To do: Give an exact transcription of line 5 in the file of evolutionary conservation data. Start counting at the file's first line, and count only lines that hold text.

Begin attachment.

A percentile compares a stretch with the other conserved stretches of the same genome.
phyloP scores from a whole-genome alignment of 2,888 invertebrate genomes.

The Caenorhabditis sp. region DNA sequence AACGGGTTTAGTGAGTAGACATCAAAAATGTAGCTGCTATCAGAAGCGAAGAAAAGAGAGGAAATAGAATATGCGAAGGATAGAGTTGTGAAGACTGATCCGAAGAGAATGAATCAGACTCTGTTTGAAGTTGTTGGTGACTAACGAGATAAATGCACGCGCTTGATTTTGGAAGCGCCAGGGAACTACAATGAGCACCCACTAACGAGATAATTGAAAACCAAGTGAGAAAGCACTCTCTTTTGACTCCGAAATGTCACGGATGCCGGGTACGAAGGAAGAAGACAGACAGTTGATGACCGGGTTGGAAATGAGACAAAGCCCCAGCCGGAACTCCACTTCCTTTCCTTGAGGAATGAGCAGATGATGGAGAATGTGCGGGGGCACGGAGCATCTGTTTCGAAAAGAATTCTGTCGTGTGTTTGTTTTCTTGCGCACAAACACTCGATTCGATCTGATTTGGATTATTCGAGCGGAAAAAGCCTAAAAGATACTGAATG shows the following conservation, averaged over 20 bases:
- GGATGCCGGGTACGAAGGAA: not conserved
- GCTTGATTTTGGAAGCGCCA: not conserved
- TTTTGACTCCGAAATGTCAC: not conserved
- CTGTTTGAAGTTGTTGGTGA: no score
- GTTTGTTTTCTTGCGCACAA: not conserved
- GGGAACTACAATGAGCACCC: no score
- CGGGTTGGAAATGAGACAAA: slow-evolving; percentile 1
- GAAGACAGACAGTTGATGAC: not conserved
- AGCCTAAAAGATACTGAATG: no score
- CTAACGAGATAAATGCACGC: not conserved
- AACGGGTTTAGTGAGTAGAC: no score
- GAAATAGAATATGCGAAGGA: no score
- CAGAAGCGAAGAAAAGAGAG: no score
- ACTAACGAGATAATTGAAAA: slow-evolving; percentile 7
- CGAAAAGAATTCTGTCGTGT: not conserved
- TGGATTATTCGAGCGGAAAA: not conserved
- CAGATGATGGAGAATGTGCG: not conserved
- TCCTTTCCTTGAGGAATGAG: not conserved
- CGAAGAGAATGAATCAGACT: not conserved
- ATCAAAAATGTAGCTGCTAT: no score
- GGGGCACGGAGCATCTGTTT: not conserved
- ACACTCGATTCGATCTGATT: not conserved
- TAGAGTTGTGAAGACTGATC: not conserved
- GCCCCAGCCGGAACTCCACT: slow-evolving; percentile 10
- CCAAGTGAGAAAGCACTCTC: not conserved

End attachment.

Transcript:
- GCTTGATTTTGGAAGCGCCA: not conserved